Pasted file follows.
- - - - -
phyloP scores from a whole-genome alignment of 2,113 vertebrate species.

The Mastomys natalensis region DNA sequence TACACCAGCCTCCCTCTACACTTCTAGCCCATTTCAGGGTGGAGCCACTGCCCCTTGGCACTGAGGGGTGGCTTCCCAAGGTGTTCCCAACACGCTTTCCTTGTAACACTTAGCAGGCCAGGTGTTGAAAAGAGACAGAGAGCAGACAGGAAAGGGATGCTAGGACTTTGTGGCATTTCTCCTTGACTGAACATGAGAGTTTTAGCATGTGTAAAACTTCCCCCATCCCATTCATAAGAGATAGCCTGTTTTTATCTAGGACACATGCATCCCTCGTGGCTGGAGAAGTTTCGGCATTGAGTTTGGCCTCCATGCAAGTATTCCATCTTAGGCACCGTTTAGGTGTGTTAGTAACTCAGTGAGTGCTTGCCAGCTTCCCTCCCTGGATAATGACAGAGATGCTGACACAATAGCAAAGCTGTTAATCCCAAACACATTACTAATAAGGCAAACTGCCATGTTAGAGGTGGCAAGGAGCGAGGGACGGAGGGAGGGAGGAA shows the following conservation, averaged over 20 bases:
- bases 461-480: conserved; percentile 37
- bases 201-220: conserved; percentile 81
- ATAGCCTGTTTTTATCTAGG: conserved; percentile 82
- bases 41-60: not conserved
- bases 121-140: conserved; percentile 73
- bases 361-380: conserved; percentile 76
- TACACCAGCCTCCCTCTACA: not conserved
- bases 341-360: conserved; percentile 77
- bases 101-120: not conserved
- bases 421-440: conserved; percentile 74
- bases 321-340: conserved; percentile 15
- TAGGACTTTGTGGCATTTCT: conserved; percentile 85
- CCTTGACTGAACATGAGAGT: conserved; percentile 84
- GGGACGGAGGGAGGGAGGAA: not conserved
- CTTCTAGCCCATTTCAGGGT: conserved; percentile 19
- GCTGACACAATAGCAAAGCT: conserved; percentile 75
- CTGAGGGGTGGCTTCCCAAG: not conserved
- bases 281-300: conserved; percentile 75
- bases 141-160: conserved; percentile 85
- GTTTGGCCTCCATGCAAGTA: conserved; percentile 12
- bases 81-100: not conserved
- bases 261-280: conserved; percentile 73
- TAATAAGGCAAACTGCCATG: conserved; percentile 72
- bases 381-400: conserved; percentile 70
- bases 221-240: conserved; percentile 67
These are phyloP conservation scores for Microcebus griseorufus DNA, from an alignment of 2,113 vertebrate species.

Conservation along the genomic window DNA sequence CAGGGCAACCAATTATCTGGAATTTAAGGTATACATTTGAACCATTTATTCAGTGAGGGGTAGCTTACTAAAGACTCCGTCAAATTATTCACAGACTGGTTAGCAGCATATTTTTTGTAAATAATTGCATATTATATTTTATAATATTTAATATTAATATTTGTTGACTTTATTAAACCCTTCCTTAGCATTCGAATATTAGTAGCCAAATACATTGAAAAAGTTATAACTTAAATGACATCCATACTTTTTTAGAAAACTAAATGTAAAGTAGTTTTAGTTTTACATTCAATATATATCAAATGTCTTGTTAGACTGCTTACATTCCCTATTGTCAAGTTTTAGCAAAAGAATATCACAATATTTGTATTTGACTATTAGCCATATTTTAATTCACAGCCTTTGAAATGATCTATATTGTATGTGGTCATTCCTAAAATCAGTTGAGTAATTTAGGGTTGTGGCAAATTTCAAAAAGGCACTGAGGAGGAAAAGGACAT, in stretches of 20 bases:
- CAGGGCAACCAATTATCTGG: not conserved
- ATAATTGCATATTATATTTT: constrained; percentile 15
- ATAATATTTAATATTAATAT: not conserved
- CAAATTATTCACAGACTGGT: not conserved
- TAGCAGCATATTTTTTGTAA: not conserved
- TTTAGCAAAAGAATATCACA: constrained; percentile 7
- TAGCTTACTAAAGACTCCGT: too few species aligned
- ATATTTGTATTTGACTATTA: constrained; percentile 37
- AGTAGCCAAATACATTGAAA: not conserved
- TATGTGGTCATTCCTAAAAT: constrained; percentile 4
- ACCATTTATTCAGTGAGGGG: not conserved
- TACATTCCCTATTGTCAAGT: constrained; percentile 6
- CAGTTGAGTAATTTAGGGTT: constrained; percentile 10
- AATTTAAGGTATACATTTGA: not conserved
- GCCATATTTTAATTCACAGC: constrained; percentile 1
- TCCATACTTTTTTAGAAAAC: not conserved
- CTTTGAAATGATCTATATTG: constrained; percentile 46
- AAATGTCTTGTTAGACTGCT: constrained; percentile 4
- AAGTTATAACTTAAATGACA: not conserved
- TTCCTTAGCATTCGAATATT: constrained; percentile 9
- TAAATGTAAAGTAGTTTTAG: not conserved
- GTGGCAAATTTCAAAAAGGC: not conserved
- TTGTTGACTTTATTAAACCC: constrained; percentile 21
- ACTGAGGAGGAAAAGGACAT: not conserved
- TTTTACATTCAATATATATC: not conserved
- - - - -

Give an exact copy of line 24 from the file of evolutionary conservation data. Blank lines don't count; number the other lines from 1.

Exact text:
- bases 261-280: conserved; percentile 73